TransUnion Predicting Increase in Debt Delinquency Rates

 

credit reporting agency in Canada

TransUnion anticipates surge in personal debt delinquencies in parts of western Canada where employment is largely oil related. Alberta and Saskatchewan are forecasted to be hardest hit.

Alberta and Saskatchewan may soon be facing a distinct increase in the amount of consumers getting behind on their debt obligations later in the year, according to credit reporting agency TransUnion.

In a study released Wednesday, by TransUnion, there is a forecasted rise in amount of personal loan delinquencies. This is expected to grow by double-digits in Saskatchewan, and as much as 60% in the province of Alberta. These two provinces are the ones most reliant on oil prices. In Alberta, more than one quarter of the province’s GDP is linked to oil pricing, which as we all know is down 50% in the past year. In Saskatchewan, more than one sixth of GDP is tied to oil.

Low priced oil has affected these provinces in several different ways. “First, oil price drops cause lower oil sector investment,” says TransUnion . That will lead to increasing joblessness which leaves less spendable income going towards other areas of the overall economy.”Consumers then have lower ability to service debt, finally resulting in higher delinquency rates.”

According to the TransUnion study, the amount of individuals who choose to pay off just twice their minimum credit card payment has increased by 10% in the oil town of Fort McMurray, since last summer.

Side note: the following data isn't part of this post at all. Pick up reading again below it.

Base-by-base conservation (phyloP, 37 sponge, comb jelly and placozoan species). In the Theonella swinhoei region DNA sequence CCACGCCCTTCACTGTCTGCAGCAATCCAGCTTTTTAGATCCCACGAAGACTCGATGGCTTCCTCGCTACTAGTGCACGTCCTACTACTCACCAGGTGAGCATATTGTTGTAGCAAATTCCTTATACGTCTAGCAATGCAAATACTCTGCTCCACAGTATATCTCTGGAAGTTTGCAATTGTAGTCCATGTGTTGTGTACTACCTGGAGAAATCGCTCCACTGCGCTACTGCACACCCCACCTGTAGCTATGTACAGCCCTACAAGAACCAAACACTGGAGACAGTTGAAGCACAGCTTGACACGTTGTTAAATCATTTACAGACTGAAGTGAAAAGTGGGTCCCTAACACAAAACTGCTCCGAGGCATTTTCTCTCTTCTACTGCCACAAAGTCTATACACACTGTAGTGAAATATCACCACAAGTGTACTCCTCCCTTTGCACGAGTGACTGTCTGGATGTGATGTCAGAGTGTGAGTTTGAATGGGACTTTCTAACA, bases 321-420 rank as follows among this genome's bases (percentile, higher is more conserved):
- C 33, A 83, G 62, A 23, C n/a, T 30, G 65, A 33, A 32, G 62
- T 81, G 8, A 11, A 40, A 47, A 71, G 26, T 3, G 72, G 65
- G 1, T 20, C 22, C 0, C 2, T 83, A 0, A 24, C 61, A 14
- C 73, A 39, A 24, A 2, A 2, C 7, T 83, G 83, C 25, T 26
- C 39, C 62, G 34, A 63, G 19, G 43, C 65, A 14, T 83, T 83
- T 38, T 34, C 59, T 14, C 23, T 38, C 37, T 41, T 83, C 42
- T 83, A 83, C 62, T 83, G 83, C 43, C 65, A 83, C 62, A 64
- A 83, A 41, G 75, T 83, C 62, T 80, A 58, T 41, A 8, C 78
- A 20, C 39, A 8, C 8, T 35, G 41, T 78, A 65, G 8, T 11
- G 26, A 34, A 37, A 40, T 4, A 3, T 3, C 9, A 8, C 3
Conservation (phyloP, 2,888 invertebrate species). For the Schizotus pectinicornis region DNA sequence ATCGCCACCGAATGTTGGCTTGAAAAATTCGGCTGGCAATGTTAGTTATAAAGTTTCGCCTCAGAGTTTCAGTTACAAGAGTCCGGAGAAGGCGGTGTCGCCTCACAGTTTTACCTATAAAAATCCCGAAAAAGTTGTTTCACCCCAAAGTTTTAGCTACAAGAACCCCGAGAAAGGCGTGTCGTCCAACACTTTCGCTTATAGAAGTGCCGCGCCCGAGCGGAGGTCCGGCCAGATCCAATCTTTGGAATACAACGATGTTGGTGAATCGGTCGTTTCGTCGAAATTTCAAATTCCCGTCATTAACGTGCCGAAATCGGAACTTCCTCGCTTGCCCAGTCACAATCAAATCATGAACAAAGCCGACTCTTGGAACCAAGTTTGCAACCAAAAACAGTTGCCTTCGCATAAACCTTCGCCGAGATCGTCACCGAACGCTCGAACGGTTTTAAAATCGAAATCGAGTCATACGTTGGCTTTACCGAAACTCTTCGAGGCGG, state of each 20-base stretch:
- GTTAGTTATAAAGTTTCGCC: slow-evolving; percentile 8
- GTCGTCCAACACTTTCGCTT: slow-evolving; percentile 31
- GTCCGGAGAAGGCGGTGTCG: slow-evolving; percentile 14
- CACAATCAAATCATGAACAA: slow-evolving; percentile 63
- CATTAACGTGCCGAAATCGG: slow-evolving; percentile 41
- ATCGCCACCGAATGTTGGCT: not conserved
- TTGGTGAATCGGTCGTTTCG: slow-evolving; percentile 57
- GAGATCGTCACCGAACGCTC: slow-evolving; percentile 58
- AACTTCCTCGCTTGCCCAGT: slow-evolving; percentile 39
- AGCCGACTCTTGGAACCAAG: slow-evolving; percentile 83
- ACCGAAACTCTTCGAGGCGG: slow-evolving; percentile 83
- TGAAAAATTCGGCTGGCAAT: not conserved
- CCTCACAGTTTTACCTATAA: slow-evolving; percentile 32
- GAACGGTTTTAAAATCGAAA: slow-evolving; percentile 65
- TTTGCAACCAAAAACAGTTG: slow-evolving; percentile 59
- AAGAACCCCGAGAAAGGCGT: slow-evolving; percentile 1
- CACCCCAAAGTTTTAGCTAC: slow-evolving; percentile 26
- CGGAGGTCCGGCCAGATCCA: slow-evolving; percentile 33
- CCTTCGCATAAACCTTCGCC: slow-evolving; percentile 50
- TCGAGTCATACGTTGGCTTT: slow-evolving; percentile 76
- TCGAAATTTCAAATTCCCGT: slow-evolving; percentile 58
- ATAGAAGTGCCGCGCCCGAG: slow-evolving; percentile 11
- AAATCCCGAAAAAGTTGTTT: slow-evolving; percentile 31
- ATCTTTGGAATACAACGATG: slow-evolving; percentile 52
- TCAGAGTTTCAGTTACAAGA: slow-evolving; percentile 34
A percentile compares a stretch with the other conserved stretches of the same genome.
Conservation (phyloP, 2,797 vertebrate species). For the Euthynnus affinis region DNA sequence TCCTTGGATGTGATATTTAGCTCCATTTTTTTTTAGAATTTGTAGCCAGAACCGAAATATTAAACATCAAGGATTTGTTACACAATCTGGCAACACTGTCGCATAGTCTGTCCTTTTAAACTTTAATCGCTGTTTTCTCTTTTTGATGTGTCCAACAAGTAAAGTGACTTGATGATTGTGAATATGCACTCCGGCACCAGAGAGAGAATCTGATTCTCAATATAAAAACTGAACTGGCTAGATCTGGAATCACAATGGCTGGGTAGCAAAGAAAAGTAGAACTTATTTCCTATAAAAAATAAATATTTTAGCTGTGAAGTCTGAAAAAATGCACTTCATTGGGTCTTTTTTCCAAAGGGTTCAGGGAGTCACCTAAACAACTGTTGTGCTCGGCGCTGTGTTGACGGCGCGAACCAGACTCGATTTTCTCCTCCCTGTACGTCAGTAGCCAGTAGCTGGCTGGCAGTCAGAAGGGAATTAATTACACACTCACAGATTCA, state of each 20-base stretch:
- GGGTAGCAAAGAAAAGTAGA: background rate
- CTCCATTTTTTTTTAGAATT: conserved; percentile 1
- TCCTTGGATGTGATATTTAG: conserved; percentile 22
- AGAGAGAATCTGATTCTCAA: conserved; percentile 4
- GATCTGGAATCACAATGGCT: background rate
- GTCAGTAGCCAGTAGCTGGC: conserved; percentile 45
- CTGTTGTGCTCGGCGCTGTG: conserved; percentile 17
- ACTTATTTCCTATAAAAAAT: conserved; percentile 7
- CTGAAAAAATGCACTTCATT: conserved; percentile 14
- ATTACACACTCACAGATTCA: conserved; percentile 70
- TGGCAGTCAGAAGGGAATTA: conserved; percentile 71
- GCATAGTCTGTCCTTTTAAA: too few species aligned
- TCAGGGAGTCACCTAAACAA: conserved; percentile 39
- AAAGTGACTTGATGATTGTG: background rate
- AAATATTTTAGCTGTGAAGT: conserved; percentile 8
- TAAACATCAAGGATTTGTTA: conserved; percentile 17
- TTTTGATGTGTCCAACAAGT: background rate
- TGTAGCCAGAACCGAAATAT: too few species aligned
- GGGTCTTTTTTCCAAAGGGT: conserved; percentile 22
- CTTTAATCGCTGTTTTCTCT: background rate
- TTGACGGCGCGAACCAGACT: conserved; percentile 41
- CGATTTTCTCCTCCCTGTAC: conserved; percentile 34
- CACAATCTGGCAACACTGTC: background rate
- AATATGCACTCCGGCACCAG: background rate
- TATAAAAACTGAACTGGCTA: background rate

“Based on an historical analysis of the last oil crash and recent payment behavior trends, we expect materially higher delinquency rates in Alberta and Saskatchewan in the second half of 2015,” according to TransUnion’s research director Jason Wang. “If lenders do not take proactive measures to address the impact of the decline in oil prices, we could potentially see double-digit delinquency rate increases in Saskatchewan, and as much as a 60% increase in some areas of Alberta.”

The credit reporting agency arrived at these figures after taking a look at what happened to delinquencies the last time the price of oil declined by this much, in 2008. At that time, the increase in delinquencies developed two quarters following the price of oil fell, and increased by 60% for the following four quarters. “These are particularly noteworthy observations because it shows that Albertans suffered financially for a period much greater than the actual oil slide and recovery,” said Jason Wang.

Frequently the first sign of a future debt problem is a decrease in how much people pay off their credit cards every month. “The fraction of the balance that is paid, and changes in that fraction, are quite effective indicators of future non-repayment risk,” according to TransUnion. In their case study of oil town, Fort McMurray, the percentage of people who pay off no more than twice the minimum payment every month has increased by 10% since last summer.

“Many consumers in Alberta may be facing challenges meeting their monthly payment obligations,” said Jason Wang.

At the moment, there is hardly any evidence that there is any change to nationwide delinquency rates. This could be due to the fact that Alberta only accounts for 12% of Canada’s debt, compared to Ontario’s 39%.

“What is particularly important to understand is that balances are much greater today than they were in the 2008 and 2009 period, therefore any delinquent accounts will place a greater burden on the economy.”

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